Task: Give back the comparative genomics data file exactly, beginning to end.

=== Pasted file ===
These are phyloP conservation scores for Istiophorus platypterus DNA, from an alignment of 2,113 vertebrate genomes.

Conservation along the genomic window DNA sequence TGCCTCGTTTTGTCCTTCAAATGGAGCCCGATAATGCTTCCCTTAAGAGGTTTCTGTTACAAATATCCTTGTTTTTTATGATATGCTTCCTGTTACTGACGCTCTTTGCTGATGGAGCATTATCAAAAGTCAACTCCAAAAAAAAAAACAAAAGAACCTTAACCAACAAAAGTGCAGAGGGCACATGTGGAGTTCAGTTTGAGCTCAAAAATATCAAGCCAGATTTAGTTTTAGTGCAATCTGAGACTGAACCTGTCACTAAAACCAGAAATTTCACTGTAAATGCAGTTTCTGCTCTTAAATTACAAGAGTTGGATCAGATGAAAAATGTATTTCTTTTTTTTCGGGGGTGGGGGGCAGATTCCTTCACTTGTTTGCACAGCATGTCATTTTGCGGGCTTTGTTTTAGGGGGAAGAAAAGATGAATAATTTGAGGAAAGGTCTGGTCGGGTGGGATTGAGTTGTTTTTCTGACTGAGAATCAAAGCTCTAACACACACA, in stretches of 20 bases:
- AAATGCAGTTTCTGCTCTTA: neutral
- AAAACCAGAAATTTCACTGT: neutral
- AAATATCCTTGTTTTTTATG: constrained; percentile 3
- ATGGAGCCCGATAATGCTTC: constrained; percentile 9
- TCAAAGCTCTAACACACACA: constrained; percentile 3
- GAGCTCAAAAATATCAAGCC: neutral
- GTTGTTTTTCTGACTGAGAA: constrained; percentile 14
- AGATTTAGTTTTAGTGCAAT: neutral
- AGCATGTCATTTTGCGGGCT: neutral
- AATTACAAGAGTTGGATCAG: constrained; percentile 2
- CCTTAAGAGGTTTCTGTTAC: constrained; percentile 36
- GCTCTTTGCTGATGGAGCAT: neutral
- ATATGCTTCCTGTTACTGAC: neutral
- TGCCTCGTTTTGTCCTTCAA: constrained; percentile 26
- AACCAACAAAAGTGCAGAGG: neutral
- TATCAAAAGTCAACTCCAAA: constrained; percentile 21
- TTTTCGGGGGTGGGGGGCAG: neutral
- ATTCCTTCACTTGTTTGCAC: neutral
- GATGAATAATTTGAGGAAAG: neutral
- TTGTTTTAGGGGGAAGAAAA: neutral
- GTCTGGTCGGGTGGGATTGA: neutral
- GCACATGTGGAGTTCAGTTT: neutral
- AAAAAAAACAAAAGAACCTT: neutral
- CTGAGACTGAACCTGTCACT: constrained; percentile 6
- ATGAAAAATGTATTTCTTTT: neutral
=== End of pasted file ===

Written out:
These are phyloP conservation scores for Istiophorus platypterus DNA, from an alignment of 2,113 vertebrate genomes.

Conservation along the genomic window DNA sequence TGCCTCGTTTTGTCCTTCAAATGGAGCCCGATAATGCTTCCCTTAAGAGGTTTCTGTTACAAATATCCTTGTTTTTTATGATATGCTTCCTGTTACTGACGCTCTTTGCTGATGGAGCATTATCAAAAGTCAACTCCAAAAAAAAAAACAAAAGAACCTTAACCAACAAAAGTGCAGAGGGCACATGTGGAGTTCAGTTTGAGCTCAAAAATATCAAGCCAGATTTAGTTTTAGTGCAATCTGAGACTGAACCTGTCACTAAAACCAGAAATTTCACTGTAAATGCAGTTTCTGCTCTTAAATTACAAGAGTTGGATCAGATGAAAAATGTATTTCTTTTTTTTCGGGGGTGGGGGGCAGATTCCTTCACTTGTTTGCACAGCATGTCATTTTGCGGGCTTTGTTTTAGGGGGAAGAAAAGATGAATAATTTGAGGAAAGGTCTGGTCGGGTGGGATTGAGTTGTTTTTCTGACTGAGAATCAAAGCTCTAACACACACA, in stretches of 20 bases:
- AAATGCAGTTTCTGCTCTTA: neutral
- AAAACCAGAAATTTCACTGT: neutral
- AAATATCCTTGTTTTTTATG: constrained; percentile 3
- ATGGAGCCCGATAATGCTTC: constrained; percentile 9
- TCAAAGCTCTAACACACACA: constrained; percentile 3
- GAGCTCAAAAATATCAAGCC: neutral
- GTTGTTTTTCTGACTGAGAA: constrained; percentile 14
- AGATTTAGTTTTAGTGCAAT: neutral
- AGCATGTCATTTTGCGGGCT: neutral
- AATTACAAGAGTTGGATCAG: constrained; percentile 2
- CCTTAAGAGGTTTCTGTTAC: constrained; percentile 36
- GCTCTTTGCTGATGGAGCAT: neutral
- ATATGCTTCCTGTTACTGAC: neutral
- TGCCTCGTTTTGTCCTTCAA: constrained; percentile 26
- AACCAACAAAAGTGCAGAGG: neutral
- TATCAAAAGTCAACTCCAAA: constrained; percentile 21
- TTTTCGGGGGTGGGGGGCAG: neutral
- ATTCCTTCACTTGTTTGCAC: neutral
- GATGAATAATTTGAGGAAAG: neutral
- TTGTTTTAGGGGGAAGAAAA: neutral
- GTCTGGTCGGGTGGGATTGA: neutral
- GCACATGTGGAGTTCAGTTT: neutral
- AAAAAAAACAAAAGAACCTT: neutral
- CTGAGACTGAACCTGTCACT: constrained; percentile 6
- ATGAAAAATGTATTTCTTTT: neutral